Fast forward later that night and we are all together in a bar (I’m Canadian, so yeah, we are old enough to drink legally), chatting about finance and about our personal investing prowesses. At some point, the subject of discussion turns to internships. Now everybody is talking about how much they want to go into investment banking or consulting. Some are actually summer interns in different investment banks, and they are just complaining about how hard it is and how little sleep you get.

Then it hit me. That was not my place. Not at all.

It became worse later that night when my turn came to talk about the biggest position in my personal portfolio.

“Yellow Media,” I answered.

Their faces. You should have seen their faces. I think they felt sorry for me. They looked at me like I had just lost all my loved ones, at the same time, in a fire, or something as serious as that. I even felt like they started reconsidering if they would let me manage the school’s money.

“Poor you, how did you end up with that? They’re just getting out of bankruptcy. The business is not going well at all. The stock just keeps dropping. What a bad move!”

Yeah, but none of this really matters if I paid a price low enough. First, the business is reviving; it’s not going bad at all. Second, some people made millions investing in bankrupt companies. It’s all about what you get for the price you pay. But nobody would listen to me. For them, price and value are two vague concepts from outer space (except when it fits perfectly in their DCF models).

Here’s another one. A little later I ended up talking with a smart young student and one of the only two girls in the group (which by the way has enough brain power to blow up any of your conceptions of a genius). The young man was then talking about a stock that he thinks will double in two or three years. When he stopped, I asked him what was the worst investment he had ever made. He answered with the same stock he was just talking about. The one that he thinks will double. His rationale was that since he bought the stock, it went down 20%, so he should have waited to buy it.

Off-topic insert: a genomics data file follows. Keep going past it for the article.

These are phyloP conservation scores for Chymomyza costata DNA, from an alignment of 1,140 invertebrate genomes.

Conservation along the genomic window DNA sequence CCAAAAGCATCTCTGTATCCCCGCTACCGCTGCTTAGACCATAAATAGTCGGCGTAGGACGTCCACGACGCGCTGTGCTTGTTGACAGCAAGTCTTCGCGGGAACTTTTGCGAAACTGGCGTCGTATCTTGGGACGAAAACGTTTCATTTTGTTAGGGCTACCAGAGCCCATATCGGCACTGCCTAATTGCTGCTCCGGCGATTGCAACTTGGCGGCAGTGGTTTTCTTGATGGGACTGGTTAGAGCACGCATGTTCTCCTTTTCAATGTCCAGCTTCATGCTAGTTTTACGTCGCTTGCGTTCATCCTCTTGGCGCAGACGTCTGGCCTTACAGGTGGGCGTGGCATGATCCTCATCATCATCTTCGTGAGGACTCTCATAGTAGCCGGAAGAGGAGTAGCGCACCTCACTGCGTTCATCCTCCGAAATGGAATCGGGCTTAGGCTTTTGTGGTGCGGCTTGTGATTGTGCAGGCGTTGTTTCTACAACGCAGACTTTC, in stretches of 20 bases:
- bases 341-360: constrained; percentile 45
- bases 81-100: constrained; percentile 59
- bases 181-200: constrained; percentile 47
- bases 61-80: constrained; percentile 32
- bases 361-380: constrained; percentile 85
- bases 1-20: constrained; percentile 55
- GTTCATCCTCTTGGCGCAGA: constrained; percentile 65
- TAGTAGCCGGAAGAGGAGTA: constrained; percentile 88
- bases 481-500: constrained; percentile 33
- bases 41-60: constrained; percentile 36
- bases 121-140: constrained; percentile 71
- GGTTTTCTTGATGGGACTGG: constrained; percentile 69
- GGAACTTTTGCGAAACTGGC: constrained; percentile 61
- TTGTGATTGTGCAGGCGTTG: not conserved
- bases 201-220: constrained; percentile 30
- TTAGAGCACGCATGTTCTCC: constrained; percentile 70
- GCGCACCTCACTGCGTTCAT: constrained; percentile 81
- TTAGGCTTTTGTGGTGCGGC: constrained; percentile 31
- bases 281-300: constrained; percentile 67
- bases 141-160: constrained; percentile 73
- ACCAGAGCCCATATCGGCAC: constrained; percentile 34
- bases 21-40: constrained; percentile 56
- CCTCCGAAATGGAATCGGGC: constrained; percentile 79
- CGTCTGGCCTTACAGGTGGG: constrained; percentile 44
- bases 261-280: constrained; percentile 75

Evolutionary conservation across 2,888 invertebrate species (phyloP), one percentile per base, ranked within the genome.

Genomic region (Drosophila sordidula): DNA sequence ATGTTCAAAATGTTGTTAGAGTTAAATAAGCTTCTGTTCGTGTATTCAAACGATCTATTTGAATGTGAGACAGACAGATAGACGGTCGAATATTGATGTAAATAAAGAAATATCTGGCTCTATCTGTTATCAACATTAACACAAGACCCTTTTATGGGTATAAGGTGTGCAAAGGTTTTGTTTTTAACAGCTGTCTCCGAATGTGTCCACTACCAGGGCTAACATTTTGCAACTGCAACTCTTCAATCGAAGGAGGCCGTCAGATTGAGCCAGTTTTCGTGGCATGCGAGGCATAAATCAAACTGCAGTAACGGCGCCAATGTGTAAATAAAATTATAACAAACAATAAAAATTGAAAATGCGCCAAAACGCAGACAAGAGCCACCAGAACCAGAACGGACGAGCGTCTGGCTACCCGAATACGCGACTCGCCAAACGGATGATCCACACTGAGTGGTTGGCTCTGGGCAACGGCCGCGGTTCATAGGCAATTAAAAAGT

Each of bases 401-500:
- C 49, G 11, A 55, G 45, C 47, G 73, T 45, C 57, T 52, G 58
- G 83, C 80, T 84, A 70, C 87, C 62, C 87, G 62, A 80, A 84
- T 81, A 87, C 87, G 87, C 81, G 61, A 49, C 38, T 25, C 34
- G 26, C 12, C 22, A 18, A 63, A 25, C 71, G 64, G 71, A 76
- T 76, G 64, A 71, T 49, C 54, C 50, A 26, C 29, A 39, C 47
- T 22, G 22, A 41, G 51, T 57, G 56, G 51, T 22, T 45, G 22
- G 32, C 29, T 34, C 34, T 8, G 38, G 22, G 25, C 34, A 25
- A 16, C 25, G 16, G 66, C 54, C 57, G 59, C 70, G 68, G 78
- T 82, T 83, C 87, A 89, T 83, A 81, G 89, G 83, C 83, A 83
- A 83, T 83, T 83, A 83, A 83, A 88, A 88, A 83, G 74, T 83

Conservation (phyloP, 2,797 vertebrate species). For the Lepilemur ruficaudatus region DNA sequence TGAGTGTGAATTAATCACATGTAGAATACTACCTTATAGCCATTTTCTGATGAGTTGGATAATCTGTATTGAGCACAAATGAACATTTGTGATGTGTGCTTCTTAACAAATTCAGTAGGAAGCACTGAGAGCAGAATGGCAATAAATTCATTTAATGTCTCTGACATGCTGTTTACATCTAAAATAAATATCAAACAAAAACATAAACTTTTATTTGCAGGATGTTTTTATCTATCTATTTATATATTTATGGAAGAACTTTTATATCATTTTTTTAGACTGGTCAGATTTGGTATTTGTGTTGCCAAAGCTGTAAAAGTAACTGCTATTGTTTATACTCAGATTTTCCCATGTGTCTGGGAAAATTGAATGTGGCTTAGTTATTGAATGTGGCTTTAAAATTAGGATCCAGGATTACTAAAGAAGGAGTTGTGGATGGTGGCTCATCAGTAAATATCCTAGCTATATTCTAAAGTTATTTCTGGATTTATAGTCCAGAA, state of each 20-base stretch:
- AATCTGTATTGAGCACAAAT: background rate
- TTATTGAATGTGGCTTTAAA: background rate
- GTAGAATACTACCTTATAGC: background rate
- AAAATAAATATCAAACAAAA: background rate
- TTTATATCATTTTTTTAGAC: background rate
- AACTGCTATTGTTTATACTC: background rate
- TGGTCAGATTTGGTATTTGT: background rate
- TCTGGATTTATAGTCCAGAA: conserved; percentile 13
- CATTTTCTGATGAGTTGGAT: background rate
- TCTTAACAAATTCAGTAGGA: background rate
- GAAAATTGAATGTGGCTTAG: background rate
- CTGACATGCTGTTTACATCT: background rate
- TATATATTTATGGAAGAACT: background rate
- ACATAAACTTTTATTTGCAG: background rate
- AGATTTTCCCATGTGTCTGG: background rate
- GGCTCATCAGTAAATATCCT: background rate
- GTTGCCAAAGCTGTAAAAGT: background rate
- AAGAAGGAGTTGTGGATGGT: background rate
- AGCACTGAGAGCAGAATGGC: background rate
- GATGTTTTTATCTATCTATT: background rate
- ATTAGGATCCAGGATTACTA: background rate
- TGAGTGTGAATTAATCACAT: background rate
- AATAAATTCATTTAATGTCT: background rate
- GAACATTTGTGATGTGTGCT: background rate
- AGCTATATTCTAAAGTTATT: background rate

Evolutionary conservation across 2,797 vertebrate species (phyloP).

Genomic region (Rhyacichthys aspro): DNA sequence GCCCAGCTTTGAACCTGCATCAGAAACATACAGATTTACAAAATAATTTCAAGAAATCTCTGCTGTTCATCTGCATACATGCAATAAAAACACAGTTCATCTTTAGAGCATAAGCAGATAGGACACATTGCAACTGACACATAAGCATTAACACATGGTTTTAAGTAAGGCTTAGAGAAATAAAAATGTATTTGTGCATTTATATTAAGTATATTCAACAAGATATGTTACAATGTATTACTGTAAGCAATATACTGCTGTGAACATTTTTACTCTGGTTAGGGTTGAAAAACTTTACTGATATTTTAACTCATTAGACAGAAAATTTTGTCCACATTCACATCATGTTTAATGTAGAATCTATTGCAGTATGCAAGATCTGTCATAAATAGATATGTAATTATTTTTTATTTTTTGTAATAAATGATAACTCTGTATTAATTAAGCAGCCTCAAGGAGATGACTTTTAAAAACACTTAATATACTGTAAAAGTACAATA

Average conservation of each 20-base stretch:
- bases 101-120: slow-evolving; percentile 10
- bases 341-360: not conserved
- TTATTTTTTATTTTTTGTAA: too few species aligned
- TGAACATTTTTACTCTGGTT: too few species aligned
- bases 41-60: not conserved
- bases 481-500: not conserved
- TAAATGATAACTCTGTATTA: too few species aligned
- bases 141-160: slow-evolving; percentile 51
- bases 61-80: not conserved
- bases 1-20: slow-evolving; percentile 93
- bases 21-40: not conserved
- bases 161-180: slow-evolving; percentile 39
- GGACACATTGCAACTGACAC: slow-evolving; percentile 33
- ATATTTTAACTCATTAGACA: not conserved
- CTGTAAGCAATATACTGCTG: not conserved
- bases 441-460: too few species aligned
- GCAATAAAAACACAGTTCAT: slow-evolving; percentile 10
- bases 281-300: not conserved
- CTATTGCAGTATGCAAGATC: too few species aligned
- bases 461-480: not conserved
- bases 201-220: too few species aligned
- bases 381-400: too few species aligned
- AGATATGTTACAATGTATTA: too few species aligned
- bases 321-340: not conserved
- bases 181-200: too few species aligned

Finally, the (incredibly) smart girl (also incredibly attractive) really killed every bit of remaining doubt in my mind that I was not in the right place. She’s actually going into investment banking after having received an offer last week. Talking about a particular stock, she said that she couldn’t get herself to buy because every time the company reported its quarterly results, the stock went up, and then down. “I’ll wait until it goes up and doesn’t come back down, I will feel safer buying it.” I challenge you to find a logic behind this statement.

Those are the same people who are going to run our financial industry in the future. They are not dumb. They are incredibly smart. Like computer smart. The average GPA of the group is probably around 4.15. They’re just human. Investing requires counterintuitive behavior. Nobody can blame them.

It’s just that nobody shows us how to think. We learn how to discount future cash flows and compute financial ratios, but we don’t know how to think about them.

We are wired to feel comfortable acting the same way as the herd does. That’s why those students I’m talking about all want to get the same jobs. They all want to buy the stocks that other people buy. They can’t stand being different. They can’t stand the risk of being wrong and being the only one. What they don’t realize is that by reverting to the mean, they will never stand out as exceptional investors. By definition, if you want to beat the average, you need to differ from the average. In your thinking, and in your actions.

And me? I just can’t pronounce the word Net-Net. Good thing they don’t know what it is. I would probably get kicked out of the group for real.


All of a sudden, I realized the real meaning of this word. It must incredibly hard to be contrarian in the huge jungle that is the world of finance. I was in a bar with a dozen students, and I had hard time simply handling their reactions when I told them about my investment philosophy. I felt alone. I felt rejected. I just can’t imagine on Wall Street. It seems easy when you’re reading Buffett’s letters in your basement, but in the real life, the human instinct is powerful. It is easy to get caught.